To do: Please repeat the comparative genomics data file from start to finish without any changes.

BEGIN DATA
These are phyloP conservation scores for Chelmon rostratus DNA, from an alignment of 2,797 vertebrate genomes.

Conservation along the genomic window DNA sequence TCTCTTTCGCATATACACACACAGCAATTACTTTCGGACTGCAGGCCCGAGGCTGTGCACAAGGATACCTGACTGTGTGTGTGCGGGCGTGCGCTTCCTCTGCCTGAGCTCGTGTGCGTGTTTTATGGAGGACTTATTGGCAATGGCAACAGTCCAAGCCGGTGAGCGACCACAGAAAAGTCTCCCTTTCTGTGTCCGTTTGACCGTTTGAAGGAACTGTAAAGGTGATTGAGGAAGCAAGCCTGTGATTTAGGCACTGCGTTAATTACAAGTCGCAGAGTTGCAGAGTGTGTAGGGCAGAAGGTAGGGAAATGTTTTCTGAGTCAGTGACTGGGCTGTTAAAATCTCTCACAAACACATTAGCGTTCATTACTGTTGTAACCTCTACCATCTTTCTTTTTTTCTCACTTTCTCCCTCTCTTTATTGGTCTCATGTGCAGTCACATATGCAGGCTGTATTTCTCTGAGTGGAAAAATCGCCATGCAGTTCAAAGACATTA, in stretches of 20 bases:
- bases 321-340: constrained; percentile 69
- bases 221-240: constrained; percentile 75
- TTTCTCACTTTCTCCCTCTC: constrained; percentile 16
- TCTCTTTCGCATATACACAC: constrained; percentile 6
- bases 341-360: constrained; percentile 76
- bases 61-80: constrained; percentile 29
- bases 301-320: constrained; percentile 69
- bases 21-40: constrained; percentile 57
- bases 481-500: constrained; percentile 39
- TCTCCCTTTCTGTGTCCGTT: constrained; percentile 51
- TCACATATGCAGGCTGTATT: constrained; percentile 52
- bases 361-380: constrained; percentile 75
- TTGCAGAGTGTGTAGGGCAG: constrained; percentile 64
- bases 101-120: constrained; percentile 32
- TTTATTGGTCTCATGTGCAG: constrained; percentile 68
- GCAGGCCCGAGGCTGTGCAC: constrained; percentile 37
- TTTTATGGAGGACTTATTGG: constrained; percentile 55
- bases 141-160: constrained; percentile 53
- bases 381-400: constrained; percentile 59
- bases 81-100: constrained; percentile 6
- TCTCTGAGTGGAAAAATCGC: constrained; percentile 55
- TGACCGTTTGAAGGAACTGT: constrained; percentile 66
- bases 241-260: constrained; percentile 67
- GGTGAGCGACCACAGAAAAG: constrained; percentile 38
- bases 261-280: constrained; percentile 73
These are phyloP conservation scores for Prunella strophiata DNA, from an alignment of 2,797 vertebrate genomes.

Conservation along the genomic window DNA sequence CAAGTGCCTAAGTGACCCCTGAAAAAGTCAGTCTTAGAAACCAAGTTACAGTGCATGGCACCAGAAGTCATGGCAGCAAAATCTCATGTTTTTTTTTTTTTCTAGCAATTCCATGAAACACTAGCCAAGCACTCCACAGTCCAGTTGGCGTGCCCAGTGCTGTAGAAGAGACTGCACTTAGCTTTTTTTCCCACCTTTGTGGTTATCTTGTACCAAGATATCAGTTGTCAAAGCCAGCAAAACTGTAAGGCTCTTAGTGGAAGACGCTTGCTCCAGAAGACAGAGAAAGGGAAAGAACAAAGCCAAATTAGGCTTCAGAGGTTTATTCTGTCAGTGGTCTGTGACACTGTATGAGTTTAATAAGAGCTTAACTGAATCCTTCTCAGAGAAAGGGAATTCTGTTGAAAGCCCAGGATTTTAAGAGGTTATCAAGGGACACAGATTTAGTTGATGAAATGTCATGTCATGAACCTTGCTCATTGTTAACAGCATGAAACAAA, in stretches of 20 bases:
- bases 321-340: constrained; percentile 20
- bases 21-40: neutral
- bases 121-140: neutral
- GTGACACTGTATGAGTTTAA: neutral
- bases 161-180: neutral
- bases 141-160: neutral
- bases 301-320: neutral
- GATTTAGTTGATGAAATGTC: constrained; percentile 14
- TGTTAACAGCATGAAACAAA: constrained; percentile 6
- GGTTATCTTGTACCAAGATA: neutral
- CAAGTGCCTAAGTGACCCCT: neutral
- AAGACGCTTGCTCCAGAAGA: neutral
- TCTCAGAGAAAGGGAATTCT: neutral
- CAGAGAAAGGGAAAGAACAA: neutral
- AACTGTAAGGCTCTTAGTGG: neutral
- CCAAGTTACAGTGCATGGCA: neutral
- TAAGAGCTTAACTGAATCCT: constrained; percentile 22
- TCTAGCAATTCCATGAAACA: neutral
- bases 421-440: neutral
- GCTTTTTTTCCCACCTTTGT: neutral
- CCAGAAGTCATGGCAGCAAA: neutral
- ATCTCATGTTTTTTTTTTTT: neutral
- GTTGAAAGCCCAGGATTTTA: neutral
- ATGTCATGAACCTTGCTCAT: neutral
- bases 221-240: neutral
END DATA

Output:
These are phyloP conservation scores for Chelmon rostratus DNA, from an alignment of 2,797 vertebrate genomes.

Conservation along the genomic window DNA sequence TCTCTTTCGCATATACACACACAGCAATTACTTTCGGACTGCAGGCCCGAGGCTGTGCACAAGGATACCTGACTGTGTGTGTGCGGGCGTGCGCTTCCTCTGCCTGAGCTCGTGTGCGTGTTTTATGGAGGACTTATTGGCAATGGCAACAGTCCAAGCCGGTGAGCGACCACAGAAAAGTCTCCCTTTCTGTGTCCGTTTGACCGTTTGAAGGAACTGTAAAGGTGATTGAGGAAGCAAGCCTGTGATTTAGGCACTGCGTTAATTACAAGTCGCAGAGTTGCAGAGTGTGTAGGGCAGAAGGTAGGGAAATGTTTTCTGAGTCAGTGACTGGGCTGTTAAAATCTCTCACAAACACATTAGCGTTCATTACTGTTGTAACCTCTACCATCTTTCTTTTTTTCTCACTTTCTCCCTCTCTTTATTGGTCTCATGTGCAGTCACATATGCAGGCTGTATTTCTCTGAGTGGAAAAATCGCCATGCAGTTCAAAGACATTA, in stretches of 20 bases:
- bases 321-340: constrained; percentile 69
- bases 221-240: constrained; percentile 75
- TTTCTCACTTTCTCCCTCTC: constrained; percentile 16
- TCTCTTTCGCATATACACAC: constrained; percentile 6
- bases 341-360: constrained; percentile 76
- bases 61-80: constrained; percentile 29
- bases 301-320: constrained; percentile 69
- bases 21-40: constrained; percentile 57
- bases 481-500: constrained; percentile 39
- TCTCCCTTTCTGTGTCCGTT: constrained; percentile 51
- TCACATATGCAGGCTGTATT: constrained; percentile 52
- bases 361-380: constrained; percentile 75
- TTGCAGAGTGTGTAGGGCAG: constrained; percentile 64
- bases 101-120: constrained; percentile 32
- TTTATTGGTCTCATGTGCAG: constrained; percentile 68
- GCAGGCCCGAGGCTGTGCAC: constrained; percentile 37
- TTTTATGGAGGACTTATTGG: constrained; percentile 55
- bases 141-160: constrained; percentile 53
- bases 381-400: constrained; percentile 59
- bases 81-100: constrained; percentile 6
- TCTCTGAGTGGAAAAATCGC: constrained; percentile 55
- TGACCGTTTGAAGGAACTGT: constrained; percentile 66
- bases 241-260: constrained; percentile 67
- GGTGAGCGACCACAGAAAAG: constrained; percentile 38
- bases 261-280: constrained; percentile 73
These are phyloP conservation scores for Prunella strophiata DNA, from an alignment of 2,797 vertebrate genomes.

Conservation along the genomic window DNA sequence CAAGTGCCTAAGTGACCCCTGAAAAAGTCAGTCTTAGAAACCAAGTTACAGTGCATGGCACCAGAAGTCATGGCAGCAAAATCTCATGTTTTTTTTTTTTTCTAGCAATTCCATGAAACACTAGCCAAGCACTCCACAGTCCAGTTGGCGTGCCCAGTGCTGTAGAAGAGACTGCACTTAGCTTTTTTTCCCACCTTTGTGGTTATCTTGTACCAAGATATCAGTTGTCAAAGCCAGCAAAACTGTAAGGCTCTTAGTGGAAGACGCTTGCTCCAGAAGACAGAGAAAGGGAAAGAACAAAGCCAAATTAGGCTTCAGAGGTTTATTCTGTCAGTGGTCTGTGACACTGTATGAGTTTAATAAGAGCTTAACTGAATCCTTCTCAGAGAAAGGGAATTCTGTTGAAAGCCCAGGATTTTAAGAGGTTATCAAGGGACACAGATTTAGTTGATGAAATGTCATGTCATGAACCTTGCTCATTGTTAACAGCATGAAACAAA, in stretches of 20 bases:
- bases 321-340: constrained; percentile 20
- bases 21-40: neutral
- bases 121-140: neutral
- GTGACACTGTATGAGTTTAA: neutral
- bases 161-180: neutral
- bases 141-160: neutral
- bases 301-320: neutral
- GATTTAGTTGATGAAATGTC: constrained; percentile 14
- TGTTAACAGCATGAAACAAA: constrained; percentile 6
- GGTTATCTTGTACCAAGATA: neutral
- CAAGTGCCTAAGTGACCCCT: neutral
- AAGACGCTTGCTCCAGAAGA: neutral
- TCTCAGAGAAAGGGAATTCT: neutral
- CAGAGAAAGGGAAAGAACAA: neutral
- AACTGTAAGGCTCTTAGTGG: neutral
- CCAAGTTACAGTGCATGGCA: neutral
- TAAGAGCTTAACTGAATCCT: constrained; percentile 22
- TCTAGCAATTCCATGAAACA: neutral
- bases 421-440: neutral
- GCTTTTTTTCCCACCTTTGT: neutral
- CCAGAAGTCATGGCAGCAAA: neutral
- ATCTCATGTTTTTTTTTTTT: neutral
- GTTGAAAGCCCAGGATTTTA: neutral
- ATGTCATGAACCTTGCTCAT: neutral
- bases 221-240: neutral